In 2009 during the Bury Art Gallery exhibition "Not at this address", the UK sound artist Ben Gwilliam performed a new work using ice casts of Beethoven's molto semplice e cantabile. Today, we received the conceptual conclusion of that work with delivery of a limited edition of the disc cast in transparent vinyl. Ben will be performing at the Green Room on 15 April with Phil Davenport as the opening gig of the Text Festival. molto will be available for sale at the Festival shop (£15) - I would suggest that your art collection is incomplete without a copy of this work.
In molto semplice e cantabile Ben Gwilliam taps into the traditions of harmonic music of the classical period, the Cagean rejection of what Beethoven stands for, sound artist turntablism, the physics of the anomalous expansion of water, the metaphysics of time, the counter-continuous diagram of creation through entropy, the very ontology of the listener. The plenary space fills with more than the sound of ice melting. molto semplice e cantabile is a recursive and dynamic inflation of musical parameters.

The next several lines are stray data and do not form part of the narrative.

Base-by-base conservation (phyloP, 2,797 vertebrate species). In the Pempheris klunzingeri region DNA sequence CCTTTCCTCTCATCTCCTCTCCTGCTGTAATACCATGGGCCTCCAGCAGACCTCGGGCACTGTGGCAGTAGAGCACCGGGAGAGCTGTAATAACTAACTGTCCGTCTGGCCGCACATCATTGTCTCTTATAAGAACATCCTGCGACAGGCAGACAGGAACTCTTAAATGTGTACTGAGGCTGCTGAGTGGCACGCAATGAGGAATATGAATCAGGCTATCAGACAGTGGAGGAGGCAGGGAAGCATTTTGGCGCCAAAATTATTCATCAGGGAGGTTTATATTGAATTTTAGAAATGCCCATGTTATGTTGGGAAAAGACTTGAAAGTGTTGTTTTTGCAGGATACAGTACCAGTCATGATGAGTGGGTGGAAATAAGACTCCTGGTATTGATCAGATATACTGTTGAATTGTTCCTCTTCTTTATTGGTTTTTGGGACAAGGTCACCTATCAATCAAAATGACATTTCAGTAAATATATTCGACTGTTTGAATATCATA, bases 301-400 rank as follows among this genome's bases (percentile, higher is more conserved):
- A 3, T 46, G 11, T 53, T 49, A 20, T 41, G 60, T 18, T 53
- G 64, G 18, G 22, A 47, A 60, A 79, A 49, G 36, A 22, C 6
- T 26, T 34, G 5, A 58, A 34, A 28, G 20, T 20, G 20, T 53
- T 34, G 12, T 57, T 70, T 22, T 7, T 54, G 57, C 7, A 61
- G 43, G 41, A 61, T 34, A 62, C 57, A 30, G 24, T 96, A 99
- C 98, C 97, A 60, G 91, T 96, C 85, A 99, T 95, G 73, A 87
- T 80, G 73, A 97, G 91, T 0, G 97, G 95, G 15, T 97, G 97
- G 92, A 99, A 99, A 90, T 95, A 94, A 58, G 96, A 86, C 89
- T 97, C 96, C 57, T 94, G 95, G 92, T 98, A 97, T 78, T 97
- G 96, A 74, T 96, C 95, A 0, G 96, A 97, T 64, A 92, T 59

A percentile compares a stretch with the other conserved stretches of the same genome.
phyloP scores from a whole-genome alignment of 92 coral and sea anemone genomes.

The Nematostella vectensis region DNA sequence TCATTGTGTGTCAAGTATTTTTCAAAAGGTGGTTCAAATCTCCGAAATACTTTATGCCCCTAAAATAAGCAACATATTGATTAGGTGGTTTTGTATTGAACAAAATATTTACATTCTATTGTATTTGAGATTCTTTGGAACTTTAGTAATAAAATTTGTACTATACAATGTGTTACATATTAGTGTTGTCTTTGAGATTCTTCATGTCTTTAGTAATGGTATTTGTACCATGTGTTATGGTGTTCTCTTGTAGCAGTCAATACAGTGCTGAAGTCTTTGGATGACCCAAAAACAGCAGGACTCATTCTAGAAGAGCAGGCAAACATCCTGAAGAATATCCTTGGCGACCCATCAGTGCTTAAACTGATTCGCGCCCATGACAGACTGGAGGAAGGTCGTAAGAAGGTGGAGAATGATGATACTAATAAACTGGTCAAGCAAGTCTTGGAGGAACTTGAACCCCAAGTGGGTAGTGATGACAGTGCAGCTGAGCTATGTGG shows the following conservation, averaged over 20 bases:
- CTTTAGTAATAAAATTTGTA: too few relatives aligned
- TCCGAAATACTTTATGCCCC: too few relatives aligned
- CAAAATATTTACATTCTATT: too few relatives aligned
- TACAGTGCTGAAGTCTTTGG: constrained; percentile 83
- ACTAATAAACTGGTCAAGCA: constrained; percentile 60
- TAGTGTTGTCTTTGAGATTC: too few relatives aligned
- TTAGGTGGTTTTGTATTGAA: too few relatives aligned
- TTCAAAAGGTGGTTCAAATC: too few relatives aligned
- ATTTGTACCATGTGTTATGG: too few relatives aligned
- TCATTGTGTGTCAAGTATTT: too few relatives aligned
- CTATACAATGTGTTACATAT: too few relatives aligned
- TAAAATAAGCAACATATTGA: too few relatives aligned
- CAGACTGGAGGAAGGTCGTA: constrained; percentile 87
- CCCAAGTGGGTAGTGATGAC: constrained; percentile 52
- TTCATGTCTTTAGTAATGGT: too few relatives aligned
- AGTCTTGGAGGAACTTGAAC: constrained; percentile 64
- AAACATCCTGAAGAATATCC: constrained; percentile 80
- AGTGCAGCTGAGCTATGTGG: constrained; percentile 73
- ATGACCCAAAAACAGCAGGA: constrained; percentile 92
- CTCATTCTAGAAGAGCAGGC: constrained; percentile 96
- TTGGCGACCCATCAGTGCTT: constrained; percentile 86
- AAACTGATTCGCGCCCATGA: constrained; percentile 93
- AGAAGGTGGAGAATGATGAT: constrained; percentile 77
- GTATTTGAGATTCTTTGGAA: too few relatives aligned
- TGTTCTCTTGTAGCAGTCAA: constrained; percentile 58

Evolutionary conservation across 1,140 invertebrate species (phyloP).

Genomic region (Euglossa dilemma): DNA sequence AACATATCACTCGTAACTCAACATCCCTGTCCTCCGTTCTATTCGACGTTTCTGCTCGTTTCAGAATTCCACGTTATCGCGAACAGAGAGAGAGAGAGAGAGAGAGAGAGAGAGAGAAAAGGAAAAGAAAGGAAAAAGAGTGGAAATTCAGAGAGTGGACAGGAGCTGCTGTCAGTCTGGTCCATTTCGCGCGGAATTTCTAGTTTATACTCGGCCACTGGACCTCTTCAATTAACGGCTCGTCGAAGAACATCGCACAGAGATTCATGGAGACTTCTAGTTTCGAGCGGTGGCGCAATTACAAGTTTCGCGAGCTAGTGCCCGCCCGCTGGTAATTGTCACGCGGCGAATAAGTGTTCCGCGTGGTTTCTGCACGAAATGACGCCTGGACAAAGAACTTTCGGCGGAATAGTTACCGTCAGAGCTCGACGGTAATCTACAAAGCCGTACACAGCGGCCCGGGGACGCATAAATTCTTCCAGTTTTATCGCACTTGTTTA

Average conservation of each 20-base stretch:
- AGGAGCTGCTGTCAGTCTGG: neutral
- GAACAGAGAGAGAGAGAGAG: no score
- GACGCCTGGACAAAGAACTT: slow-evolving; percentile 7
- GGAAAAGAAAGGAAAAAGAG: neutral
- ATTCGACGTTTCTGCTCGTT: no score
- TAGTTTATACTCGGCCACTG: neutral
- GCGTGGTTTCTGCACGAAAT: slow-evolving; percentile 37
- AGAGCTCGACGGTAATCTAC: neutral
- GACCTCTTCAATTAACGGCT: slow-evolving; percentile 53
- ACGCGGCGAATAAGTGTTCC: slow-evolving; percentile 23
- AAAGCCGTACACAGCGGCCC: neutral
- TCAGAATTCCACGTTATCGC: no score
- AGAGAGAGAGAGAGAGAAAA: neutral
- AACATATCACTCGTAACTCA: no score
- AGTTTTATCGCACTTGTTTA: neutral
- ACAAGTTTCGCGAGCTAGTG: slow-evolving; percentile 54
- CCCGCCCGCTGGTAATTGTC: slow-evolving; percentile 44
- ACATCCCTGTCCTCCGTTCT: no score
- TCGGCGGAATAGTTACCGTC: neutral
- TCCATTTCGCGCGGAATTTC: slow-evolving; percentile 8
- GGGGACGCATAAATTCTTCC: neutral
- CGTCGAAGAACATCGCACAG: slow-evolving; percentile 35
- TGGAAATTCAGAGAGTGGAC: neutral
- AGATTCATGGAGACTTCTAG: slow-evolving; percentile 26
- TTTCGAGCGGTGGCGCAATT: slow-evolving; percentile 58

A mould of a vinyl disc of Beethoven's Sonata No 32 was taken to create ice casts of the record. Taking the ice discs from a fridge located in the space, Gwilliam places them on turntables and mixes two or more records - technology integral to contemporary aural experience that stores and channels original vibrations without depletion or transformation due to interaction with surfaces, densities of medium, of other frozen vibrations. Gwilliam goes beyond the technical. The discs are played by him, hands-on as it were, he is improvising; he develops an intimate knowledge of how ice melts – the humidity in the playing space, the differences in the original water consistency, the room temperature, all effect the way the work materialises. He is not simply in the hands of the physics of water’s anomalies, he adds fine spray as the records play, subtly lubricating the disc, the grooves refreeze the new droplets creating microscopic intervention. Suddenly the ice grooves give up and the 'instrumentation' becomes harsher, more mechanical, urban and then it slowly fades to a recording akin to applause, like ice being swept away or paper torn; melting unevenly the discs undulated to become more like crashing massive waves. A new disc was added, a re-invigorated orchestration, this time sounding more like series of explosions offered as variations. Abstract and swirling, rotation and undulation, the rhythm created by spinning discs is hypnotic and relentless, the energy of vague drumming culture intensity, or Reichian appropriation. But while molto semplice e cantabile shares the interminable repetition of these sonic traditions, through the mechanics of rotation, melting creates an extraordinary counterpoint, constantly moving to a different place with different turntable pick-ups subtly altering the pace and nuances and meaning of sound.